More Reviews
REVIEWS Mario Kart 8 Deluxe Review
Definitive Mario Kart 8 powerslides to Switch.

Tom Clancy's Ghost Recon Wildlan Review
The first expansion for Wildlands is here. Is it worth your time?
More Previews
PREVIEWS Let It Die Preview
Seems like Suda51 saw Frozen, played Dark Souls, and then got the lyrics mixed up.
Release Dates
NEW RELEASES Halo Wars: Definitive Edition
Release date: Out Now

Little Nightmares
Release date: 04/28/17

NBA Playgrounds
Release date: 05/01/17

Release date: 05/01/17

Read More Member Blogs
Welcome Back to the West
By oneshotstop
Posted on 08/01/16
The only thing that stops the dust is the rain. It’s a sweet reprieve, but there is no middle ground. The land is either as dry as the Betty Ford clinic, or as wet as the ocean floor. Everything can be seen from the ridge overlooking Armadillo as John Marston gently bounces along atop...

Klang Is Already One of the Best Indies This Year

Posted on Saturday, March 19 @ 11:21:25 PST by

Hybrid rhythm games have experienced a revival in the indie scene as of late, with Beatbuddy, Inside My Radio, and Crypt of the NecroDancer among the few that have released in recent years. Klang takes the genre one significant step further by incorporating a euphoric EDM soundtrack by bLiNd, dynamically contrasting graphics that look something like Greek Tron, and challenging gameplay that will keep even hardcore Stepmania speedrunners on fire. Out of the over 90 games on display at the GDC Play area in GDC 2016, Klang climbs to the top of the heap.

First off, Klang is most certainly a headphones kind of game. Not only will you want the soundtrack created by Jordan Aguierre (aka bLiNd) to blast your eardrums, but you'll need to hear the beat with as much precision as possible. The main developer, Tom-Ivar Arntzen, is working to put in a synchronization feature so that the game is attuned to your setup and preferences. When everything works together, Klang becomes a trance-like journey through neon-blazed visuals and psychedelic ecstasy.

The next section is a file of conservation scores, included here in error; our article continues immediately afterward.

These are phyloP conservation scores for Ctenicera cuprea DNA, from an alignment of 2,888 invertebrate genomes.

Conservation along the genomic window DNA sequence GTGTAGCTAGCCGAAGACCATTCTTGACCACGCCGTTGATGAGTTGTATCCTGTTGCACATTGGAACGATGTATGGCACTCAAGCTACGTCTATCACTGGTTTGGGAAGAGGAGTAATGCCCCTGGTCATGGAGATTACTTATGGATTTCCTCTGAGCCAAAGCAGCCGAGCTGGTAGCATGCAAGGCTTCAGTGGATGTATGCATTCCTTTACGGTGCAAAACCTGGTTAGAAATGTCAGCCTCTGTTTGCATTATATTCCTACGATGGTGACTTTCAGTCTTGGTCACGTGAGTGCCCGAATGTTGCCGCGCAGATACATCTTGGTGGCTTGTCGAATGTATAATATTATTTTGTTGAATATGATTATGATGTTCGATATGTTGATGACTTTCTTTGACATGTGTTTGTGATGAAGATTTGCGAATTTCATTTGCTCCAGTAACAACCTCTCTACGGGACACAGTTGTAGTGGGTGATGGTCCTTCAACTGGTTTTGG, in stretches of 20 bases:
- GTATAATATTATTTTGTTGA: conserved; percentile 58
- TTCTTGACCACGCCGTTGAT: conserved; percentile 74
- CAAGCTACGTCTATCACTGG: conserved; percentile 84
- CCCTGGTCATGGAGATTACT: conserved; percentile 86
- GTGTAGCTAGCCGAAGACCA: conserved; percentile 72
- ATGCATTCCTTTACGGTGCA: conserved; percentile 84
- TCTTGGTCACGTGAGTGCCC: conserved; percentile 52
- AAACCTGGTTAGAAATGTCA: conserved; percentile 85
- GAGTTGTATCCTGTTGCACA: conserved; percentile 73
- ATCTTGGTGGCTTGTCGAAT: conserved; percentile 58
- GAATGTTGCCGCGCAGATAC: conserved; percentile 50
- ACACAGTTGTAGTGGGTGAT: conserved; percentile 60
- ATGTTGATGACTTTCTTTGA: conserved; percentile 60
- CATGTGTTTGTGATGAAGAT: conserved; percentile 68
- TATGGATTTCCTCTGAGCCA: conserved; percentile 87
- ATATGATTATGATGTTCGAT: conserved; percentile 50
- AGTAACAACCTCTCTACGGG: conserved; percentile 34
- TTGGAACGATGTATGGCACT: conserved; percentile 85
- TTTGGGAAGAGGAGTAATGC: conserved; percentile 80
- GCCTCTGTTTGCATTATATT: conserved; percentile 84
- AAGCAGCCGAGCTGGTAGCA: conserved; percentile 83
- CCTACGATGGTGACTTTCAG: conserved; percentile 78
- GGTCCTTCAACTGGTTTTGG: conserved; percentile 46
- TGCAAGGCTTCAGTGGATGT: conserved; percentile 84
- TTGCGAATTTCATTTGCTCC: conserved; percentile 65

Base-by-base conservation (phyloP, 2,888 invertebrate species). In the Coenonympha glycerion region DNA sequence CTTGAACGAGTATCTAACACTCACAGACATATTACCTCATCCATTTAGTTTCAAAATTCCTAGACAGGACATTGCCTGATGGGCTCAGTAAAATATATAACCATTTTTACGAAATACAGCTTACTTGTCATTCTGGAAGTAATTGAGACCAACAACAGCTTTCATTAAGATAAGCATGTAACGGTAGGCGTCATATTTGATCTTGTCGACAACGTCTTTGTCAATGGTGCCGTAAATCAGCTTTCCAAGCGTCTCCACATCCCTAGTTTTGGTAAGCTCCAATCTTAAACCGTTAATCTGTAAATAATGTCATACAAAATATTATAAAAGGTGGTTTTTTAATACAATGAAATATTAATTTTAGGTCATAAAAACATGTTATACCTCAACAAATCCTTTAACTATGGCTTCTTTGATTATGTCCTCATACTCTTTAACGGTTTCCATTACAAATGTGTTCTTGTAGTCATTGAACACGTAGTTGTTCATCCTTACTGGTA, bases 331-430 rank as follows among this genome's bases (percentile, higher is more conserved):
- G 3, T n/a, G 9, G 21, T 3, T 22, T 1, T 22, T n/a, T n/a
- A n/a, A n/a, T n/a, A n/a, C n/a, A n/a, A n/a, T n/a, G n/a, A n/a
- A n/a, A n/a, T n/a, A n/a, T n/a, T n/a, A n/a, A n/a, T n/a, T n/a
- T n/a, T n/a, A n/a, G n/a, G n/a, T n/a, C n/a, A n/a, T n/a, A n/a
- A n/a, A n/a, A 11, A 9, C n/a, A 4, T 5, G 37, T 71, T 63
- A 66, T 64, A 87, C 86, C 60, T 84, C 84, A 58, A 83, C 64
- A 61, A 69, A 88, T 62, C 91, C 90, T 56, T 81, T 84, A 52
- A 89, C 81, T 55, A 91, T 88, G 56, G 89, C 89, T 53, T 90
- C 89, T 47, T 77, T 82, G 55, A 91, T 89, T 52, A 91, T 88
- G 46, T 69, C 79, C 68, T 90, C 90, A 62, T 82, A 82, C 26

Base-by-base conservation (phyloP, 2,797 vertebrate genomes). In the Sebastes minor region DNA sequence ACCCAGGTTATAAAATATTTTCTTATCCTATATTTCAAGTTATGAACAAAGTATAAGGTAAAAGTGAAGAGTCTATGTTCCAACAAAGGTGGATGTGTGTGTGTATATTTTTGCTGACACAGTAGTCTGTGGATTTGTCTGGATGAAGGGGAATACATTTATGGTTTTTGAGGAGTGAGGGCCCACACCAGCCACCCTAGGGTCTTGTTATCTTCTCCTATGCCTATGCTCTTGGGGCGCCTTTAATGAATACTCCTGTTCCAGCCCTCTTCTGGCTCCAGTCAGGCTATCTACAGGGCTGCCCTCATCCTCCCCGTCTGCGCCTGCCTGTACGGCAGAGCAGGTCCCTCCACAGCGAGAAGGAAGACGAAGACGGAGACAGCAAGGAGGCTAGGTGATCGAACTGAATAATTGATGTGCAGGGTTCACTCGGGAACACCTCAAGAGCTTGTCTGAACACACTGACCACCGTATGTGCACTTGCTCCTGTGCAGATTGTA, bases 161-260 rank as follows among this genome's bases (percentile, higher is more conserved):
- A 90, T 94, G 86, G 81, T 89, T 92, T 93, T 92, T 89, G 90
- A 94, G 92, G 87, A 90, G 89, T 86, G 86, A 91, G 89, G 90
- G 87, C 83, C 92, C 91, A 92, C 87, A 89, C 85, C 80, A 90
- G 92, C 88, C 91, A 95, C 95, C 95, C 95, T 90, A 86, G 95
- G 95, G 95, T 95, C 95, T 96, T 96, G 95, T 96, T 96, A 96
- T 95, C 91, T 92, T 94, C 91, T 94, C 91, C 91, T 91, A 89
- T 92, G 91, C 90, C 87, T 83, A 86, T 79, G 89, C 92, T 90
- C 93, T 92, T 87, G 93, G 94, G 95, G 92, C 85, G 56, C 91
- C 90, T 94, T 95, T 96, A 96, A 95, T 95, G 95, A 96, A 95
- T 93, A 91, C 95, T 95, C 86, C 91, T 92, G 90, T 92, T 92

Klang's hands-on experience begins with the prologue area, with your character crashing the rave of an irritated DJ that looks like Evil Zeus. In this tutorial section, the game slowly introduces both the rhythmic and platforming elements in two separate areas. The platforming is fairly easy with your character jumping on platforms and wall-jumping his way through the level, while avoiding dangerous obstacles that trigger on the beat.

The rhythmic section is more fixed and has you hitting the right direction in one of the eight proper directions when a blast is about to hit you. On normal mode, this is fairly simple with most notes landing on the full beat, but the highest grade you can achieve is a B (which really won't satisfy anyone). On hardcore mode, you'll face more eighth notes and trickier sequences, but you can grab an S rank if you don't make a mistake and don't get hit.

That's easier than done, of course. Later stages will challenge you to hit arrows and do platforming. Not at the same time, at least within the purview of the prologue. But if the trailer for Klang is any indication, I'll bet that the more difficult levels will have you jumping off floating discs and countering blasts from direction simultaneously.

Balancing platforming and arrow hits becomes even trickier once you can defeat the 3-hour main campaign and unlock Nightcore mode. Similar to the special stages in Super Mario World, Nightcore adds additional levels, 1.5x speed, tighter input windows, new songs and remixes, a SSS-rank, and optional challenges meant to make your eyes bleed and tear your fingers apart. I can't wait.

With both Klang and Thumper hopefully arriving this year, the rhythm genre is in very good hands. Klang is slated for Summer/Fall 2016 for PC at around $10-$20. It may also release on PS4 or Xbox One, but the developers are yet uncertain.
Tags:   GDC, Indie

comments powered by Disqus

More On GameRevolution